Al Batt is a writer, speaker, storyteller and humorist. He writes humor and nature columns for many newspapers and does regular radio shows about nature. He writes a number of nationally syndicated cartoon strips and is the author of the book, "A Life Gone to the Birds." He also is a columnist for "Bird Watchers Digest" and writes for a number of magazines and books.
Noppadol Paothong is a nature/conservation photographer with a passion for the conservation and survival of grassland grouse. Nop has published two books, "Sage-Grouse, Icon of the West" and "Save the Last Dance, A Story of North American Grassland Grouse." He is also a staff wildlife photographer for the Missouri Department of Conservation.
Thank you to Sandra Noll for her description below and accompanying photos of her visit to see the Prairie-Chickens.
Part of the challenge - and magic - of seeing grassland birds on their leks is getting up at 5:30, bumping across a pasture in an old yellow school bus to climb a small hill to another bus (stationary on this ridge for weeks to become an accepted part of the bird’s landscape) and sitting in the cold darkness waiting for the prairie chickens to begin “booming” - calling the hens in. Our guides alerted us to anticipate songs of horned and meadow larks and the "whinny" of snipe prior to the almost visceral booms of the chickens themselves. This pre-dawn auditory experience proved as stunning as sandhill cranes waking on their river roosts.
Like sharp-tailed grouse, male “chickens” are known for elaborate courtship rituals. They inflate air sacks on the sides of their throat (bright orange with purple highlights) creating sound, patter feet, erect bright comb-like eyebrows (eat your heart out, Groucho) and pineal feathers - elongated head feathers that lie flat along neck but can be raised rather like horns - and spread wings to intimidate other males and attract females. After extensive “dancing” interspersed with threateningly-still face-offs, the males may also jump and attack one another with claws and beak. Feathers fly but it’s more about dominating than injuring one’s opponent. This can go on for hours involving many males. When females show up - as 12 did this morning - the action intensifies. It is the female who selects her mate based on the genetic traits she favors, and initiates copulation. Males can only intimidate rivals, show off their best attributes and hope.
After 2+ hours of observation, I was shivering, fatigued, and ready for the hearty breakfast awaiting my attention back at the ranch house. The chickens showed no sign of letting up and I reluctantly left the lek wondering how these birds manage weeks of such intense focus and energy expenditure.
The survival of both prairie-chickens and grouse relies on threatened habitat - prairie grasslands. How fortunate that there are families, like the Switzers, committed to sustainable grazing practices that preserve both the grasslands and the birds so long adapted to them.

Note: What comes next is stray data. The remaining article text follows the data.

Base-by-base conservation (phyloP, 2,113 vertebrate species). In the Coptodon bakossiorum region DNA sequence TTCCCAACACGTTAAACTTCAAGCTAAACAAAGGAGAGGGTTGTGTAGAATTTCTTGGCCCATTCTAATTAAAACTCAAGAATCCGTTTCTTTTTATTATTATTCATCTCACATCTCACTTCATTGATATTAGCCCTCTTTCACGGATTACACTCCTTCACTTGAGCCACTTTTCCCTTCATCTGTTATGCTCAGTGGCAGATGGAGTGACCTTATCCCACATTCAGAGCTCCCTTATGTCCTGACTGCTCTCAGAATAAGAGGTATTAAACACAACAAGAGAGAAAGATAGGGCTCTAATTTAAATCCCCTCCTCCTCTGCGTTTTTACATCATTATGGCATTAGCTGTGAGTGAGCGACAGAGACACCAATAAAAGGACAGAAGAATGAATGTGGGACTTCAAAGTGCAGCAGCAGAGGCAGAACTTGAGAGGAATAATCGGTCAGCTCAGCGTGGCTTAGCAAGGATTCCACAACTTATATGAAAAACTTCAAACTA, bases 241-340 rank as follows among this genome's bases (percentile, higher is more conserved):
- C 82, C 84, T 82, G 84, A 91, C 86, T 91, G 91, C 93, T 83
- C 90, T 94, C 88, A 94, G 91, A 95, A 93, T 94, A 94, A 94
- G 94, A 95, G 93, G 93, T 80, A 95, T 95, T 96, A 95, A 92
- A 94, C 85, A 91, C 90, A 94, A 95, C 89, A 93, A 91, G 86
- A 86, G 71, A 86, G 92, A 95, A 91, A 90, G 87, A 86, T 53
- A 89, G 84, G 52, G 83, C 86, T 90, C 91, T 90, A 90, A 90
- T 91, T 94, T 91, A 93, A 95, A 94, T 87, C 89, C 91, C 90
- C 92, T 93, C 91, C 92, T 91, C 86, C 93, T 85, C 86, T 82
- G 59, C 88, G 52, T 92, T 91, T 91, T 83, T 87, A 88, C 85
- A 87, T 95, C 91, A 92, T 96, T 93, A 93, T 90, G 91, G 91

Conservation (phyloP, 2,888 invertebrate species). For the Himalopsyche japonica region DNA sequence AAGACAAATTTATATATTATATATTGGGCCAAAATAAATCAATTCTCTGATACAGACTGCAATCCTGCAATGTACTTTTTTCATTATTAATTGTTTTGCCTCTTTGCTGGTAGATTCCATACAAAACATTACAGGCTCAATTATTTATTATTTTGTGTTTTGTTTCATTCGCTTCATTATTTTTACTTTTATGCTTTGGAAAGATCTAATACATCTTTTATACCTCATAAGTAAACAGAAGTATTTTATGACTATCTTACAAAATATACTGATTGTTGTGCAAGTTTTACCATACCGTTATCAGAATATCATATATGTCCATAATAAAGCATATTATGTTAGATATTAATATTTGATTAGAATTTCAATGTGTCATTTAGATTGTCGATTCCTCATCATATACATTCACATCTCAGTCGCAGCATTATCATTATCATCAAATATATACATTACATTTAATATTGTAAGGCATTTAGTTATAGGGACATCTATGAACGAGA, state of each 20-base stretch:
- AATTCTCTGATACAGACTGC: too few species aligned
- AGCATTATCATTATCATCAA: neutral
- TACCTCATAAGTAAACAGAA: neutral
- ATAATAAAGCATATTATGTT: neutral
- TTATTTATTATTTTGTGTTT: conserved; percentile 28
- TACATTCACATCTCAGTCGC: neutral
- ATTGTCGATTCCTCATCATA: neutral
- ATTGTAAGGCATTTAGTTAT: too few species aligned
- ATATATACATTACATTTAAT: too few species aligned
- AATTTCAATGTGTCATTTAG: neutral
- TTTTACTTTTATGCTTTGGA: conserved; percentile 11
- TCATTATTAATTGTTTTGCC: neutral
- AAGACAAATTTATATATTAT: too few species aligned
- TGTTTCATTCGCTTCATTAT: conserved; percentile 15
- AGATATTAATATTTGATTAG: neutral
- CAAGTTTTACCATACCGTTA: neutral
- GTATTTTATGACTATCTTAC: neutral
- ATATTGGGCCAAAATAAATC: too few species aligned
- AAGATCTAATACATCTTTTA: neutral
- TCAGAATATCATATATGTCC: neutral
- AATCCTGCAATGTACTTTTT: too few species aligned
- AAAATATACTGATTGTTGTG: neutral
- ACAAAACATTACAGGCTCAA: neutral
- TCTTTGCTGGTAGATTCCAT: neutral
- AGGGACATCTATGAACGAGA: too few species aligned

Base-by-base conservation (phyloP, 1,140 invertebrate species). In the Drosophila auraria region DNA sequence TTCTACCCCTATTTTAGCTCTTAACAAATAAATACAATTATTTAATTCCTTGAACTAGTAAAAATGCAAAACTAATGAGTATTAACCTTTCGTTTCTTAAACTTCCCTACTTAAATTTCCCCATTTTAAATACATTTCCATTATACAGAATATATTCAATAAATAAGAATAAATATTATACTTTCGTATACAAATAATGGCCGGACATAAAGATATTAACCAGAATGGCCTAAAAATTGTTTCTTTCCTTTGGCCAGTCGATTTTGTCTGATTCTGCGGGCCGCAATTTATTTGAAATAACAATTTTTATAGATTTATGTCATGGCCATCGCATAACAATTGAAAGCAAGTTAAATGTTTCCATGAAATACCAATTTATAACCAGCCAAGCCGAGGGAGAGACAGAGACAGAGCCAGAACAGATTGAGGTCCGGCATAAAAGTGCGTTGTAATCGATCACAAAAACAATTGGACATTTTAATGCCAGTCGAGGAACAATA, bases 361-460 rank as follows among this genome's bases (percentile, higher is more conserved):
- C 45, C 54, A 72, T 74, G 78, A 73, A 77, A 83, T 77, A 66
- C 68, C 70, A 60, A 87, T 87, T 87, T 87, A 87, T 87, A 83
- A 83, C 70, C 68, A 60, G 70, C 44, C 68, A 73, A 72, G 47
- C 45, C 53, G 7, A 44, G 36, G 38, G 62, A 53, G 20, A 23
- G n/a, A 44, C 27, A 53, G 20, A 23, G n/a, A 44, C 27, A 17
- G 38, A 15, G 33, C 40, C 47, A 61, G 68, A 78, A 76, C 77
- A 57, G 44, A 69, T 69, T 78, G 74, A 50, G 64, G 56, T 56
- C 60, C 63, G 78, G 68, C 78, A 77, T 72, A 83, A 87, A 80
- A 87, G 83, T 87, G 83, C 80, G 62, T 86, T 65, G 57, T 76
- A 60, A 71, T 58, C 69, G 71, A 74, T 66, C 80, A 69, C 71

Festival participants will have the opportunity to view greater prairie-chickens and sharp-tailed grouse in viewing blinds on the Switzer Ranch, which is the home of Calamus Outfitters. In addition, participants will enjoy extra birding excursions that highlight the diversity of species in the area, educational and inspiring speakers who will share their knowledge and passion, fabulous food and a fun, relaxed atmosphere focused on celebrating these awesome birds species, the grasslands they inhabit and the culture that surrounds them. The Nebraska Prairie-Chicken festival is limited to the first 50 registered participants, plus working volunteers and sponsor representatives.
The Switzer Family actively manages for sustained and improved habitat for grassland birds, with prairie grouse being their focal species. Management strategies employed on their ranch include prescribed grazing, prescribed burning, invasive control and monitoring. Annual prairie-chicken and grouse counts are held each spring to aid in identifying any population trends within the context of ranch management. The Switzer's have also teamed up with neighboring ranchers to form the Gracie Creek Landowner's Association which strives to protect the shared natural resources of the area, including prairie grouse habitat.
The Switzer Ranch is part of the first privately owned land in Nebraska designated as an Important Bird Area (IBA) by Audubon Nebraska. The Greater Gracie Creek IBA (of which Switzer Ranch is a part) is adjacent to the Calamus State Recreation Area IBA. These two IBA's offer a broad diversity of habitats which provides for great bird watching!
We invite you to ranch country, in the beautiful Sandhills of Nebraska, for a great weekend of birds and fun!!
In addition to seeing the Greater Prairie-Chicken and Sharp-tailed Grouse, we have a lot of fun finding other birds in the area. Here is a sampling of what some festival participants have seen while at the festival.
Greater White-fronted Goose
American White Pelican
Great Blue Heron
Great Horned Owl
Northern Rough-winged Swallow